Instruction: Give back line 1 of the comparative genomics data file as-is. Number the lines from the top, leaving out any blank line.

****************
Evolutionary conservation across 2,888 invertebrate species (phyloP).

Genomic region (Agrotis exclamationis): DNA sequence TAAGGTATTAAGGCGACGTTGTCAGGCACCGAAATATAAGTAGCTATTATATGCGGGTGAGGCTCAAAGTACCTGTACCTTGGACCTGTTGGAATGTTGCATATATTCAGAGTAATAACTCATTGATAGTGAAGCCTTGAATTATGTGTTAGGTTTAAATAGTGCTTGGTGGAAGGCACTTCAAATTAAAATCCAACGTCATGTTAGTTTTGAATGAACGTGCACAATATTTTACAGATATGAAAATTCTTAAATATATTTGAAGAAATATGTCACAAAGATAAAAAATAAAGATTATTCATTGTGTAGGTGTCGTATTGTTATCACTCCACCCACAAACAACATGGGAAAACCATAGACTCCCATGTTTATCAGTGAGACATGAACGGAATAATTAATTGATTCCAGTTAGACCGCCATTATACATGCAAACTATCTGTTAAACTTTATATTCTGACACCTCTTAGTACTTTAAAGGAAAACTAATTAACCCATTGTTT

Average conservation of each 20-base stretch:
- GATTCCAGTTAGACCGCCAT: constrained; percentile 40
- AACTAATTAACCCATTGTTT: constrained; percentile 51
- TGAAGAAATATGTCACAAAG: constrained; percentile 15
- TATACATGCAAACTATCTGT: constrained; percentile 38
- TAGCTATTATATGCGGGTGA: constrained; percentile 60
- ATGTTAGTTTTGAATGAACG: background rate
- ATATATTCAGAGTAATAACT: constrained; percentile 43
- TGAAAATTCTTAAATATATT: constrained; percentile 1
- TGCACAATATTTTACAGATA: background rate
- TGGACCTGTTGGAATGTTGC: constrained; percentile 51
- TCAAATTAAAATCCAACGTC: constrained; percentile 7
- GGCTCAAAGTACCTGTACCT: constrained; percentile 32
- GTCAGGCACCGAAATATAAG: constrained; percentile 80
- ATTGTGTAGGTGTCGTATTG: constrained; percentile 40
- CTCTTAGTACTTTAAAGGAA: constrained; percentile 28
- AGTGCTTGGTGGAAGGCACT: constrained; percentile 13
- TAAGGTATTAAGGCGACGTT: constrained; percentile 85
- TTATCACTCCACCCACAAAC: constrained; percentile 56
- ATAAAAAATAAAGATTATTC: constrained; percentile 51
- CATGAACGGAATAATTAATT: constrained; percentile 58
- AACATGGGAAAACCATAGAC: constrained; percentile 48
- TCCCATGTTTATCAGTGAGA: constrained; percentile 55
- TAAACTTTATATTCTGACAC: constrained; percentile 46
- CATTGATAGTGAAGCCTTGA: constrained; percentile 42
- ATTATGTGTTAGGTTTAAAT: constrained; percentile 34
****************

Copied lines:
Evolutionary conservation across 2,888 invertebrate species (phyloP).